_ghostKit is a platform that helps bridge the emotional gap between humans and artificial intelligence-based systems. It allows users to personalise or add character to any existing conversational UI devices, as well as generate and assign custom personalities.
It works by linking to your devices accounts, and allowing you to select living/dead/fictional characters, or lets you create your own custom personas by uploading email/chat histories within the app. You can tweak the specific emotional qualities of any selected persona, and chat with a simulation of it, before choosing to deploy it on your selected device. This was created as a culmination of a series of initial experiments, and the onboarding process was created as a paper prototype that led to the final digital platform. You can try out a prototype here.
a collection of human vices and virtues.
As part of guerilla research and co-creation sessions, people were provided with a set of cards labeled with different attributes of a human personality, and asked to select their top five that would constitute a realistic human personality. This, along with drawings they were asked to make, formed the foundational basis for making technology seem more relatable or humanized.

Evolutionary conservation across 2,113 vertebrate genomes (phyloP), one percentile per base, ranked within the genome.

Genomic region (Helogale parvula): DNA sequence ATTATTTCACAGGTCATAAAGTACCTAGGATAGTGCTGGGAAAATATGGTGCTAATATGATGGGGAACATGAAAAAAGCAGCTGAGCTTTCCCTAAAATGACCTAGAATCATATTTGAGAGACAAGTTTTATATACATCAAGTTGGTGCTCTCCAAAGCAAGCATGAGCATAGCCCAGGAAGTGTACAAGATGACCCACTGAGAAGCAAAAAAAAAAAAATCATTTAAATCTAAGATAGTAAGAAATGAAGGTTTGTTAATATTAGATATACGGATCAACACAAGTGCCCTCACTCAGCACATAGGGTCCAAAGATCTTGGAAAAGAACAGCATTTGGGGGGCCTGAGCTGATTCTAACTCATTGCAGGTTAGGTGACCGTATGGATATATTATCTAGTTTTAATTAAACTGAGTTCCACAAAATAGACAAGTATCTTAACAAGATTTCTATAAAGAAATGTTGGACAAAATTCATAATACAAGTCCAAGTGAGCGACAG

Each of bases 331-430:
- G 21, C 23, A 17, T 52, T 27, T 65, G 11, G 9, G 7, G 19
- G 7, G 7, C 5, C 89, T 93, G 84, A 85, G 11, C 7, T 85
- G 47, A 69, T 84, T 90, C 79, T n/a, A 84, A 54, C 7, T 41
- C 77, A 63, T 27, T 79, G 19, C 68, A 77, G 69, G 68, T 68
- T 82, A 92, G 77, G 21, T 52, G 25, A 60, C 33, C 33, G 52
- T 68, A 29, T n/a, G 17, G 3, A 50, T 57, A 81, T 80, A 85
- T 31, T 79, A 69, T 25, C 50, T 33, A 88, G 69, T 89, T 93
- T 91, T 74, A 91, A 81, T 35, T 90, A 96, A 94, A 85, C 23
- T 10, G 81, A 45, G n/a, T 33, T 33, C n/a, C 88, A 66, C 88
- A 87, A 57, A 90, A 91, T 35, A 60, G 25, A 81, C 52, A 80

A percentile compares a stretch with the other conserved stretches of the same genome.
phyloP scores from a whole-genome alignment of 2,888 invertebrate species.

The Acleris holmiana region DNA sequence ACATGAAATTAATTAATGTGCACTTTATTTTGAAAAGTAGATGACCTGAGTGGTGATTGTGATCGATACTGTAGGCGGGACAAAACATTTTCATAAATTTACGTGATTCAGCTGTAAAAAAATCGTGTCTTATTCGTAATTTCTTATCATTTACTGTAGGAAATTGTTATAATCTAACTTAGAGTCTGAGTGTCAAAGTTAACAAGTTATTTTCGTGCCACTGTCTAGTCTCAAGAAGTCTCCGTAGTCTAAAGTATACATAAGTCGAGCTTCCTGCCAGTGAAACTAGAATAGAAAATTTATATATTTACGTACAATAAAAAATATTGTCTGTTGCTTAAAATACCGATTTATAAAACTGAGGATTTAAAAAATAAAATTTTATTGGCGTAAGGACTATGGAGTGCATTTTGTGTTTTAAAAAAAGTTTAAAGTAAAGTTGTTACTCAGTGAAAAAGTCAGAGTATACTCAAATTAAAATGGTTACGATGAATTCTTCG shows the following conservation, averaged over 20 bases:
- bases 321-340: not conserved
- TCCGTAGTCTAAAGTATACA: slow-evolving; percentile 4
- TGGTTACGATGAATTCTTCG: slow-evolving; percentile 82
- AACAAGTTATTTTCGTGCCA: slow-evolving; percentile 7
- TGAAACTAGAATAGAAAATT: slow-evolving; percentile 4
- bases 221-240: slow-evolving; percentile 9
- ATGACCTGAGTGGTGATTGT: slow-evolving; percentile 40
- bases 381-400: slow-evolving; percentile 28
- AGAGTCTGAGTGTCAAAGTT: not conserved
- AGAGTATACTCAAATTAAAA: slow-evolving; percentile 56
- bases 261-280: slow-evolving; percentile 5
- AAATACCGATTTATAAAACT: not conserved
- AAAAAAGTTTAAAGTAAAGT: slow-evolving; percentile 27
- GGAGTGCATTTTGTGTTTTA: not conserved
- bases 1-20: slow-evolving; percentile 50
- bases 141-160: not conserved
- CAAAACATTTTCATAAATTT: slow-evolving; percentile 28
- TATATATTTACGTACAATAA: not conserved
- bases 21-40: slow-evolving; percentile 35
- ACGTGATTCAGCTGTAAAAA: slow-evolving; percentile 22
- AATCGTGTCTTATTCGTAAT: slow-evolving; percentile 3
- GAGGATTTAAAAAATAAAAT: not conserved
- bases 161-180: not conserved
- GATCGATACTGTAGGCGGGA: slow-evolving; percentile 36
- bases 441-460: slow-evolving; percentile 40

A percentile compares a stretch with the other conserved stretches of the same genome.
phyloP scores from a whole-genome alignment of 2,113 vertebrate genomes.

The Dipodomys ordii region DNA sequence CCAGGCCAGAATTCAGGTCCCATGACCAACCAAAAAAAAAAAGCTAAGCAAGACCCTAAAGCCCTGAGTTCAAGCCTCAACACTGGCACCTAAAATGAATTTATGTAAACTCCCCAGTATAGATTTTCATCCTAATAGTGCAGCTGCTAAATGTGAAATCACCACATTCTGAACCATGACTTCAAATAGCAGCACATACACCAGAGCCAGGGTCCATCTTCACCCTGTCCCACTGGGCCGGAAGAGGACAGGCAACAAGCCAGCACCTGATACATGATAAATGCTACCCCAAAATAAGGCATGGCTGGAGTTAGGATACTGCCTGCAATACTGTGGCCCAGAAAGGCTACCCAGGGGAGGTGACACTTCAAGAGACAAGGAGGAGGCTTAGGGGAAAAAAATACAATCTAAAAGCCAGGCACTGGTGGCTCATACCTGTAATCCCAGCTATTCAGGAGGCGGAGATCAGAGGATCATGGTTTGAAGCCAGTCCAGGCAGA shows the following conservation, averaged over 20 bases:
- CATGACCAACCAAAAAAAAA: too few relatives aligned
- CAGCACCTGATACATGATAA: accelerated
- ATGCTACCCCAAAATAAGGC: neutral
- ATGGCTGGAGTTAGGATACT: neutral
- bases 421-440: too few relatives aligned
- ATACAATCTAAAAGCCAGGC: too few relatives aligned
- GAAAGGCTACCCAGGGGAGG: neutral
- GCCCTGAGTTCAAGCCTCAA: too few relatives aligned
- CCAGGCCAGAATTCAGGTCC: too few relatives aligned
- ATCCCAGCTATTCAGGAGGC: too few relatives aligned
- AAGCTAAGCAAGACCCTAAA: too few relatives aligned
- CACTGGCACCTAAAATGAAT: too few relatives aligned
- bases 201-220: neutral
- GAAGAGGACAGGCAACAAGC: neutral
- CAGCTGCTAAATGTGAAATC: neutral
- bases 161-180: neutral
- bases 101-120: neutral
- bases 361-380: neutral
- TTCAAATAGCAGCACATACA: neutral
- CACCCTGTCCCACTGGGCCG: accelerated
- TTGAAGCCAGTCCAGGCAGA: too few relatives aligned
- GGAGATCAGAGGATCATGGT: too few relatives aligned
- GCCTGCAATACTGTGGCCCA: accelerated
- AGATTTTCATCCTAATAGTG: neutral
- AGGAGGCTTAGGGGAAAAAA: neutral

a bot that writes poetry.
One of the initial experiments was an exploration of how people project their familiar spectrum of emotions on to machine intelligence. It is based on the life’s work of seven poets (William Blake, Pablo Neruda, T S Eliot, Rilke, Leonard Cohen, etc), and has generated a combined writing style from their work. People who requested poems were then asked to fill out book reports with an analysis of the poem they received, including emotional evaluations of the poet and themselves. This contributed toward a repository of machine-generated text and associated sentiment, to be used for programatically modelling more complex human emotional states.
It lives and writes poetry on Twitter as @EyelashBot
Volatile Personality Machine:
a program that simulates shared consciousness.
Another experiment involved providing users with manual control over the personality attributes of a machine, also served as a working component of the final concept. A simulation trained on data from the International Survey On Emotion Antecedents And Reactions was equipped with four controls/sliders: Sadness, Joy, Fear, and Disgust. This would generate conversational text that tried to embody the requested emotion.
Thanks to: Andrew Spitz, Cyrus Clarke, Daniel Friis and SPACE10, Martin Skau, Pierluigi DallaRosa, Dr. Susan Schneider, Jan Redzisz, Dr. Ditte Rose Andersen, Diane Kim, Simon Herzog, Tobias Toft, David Gauthier, Yasaman Sheri, Daan Weijers.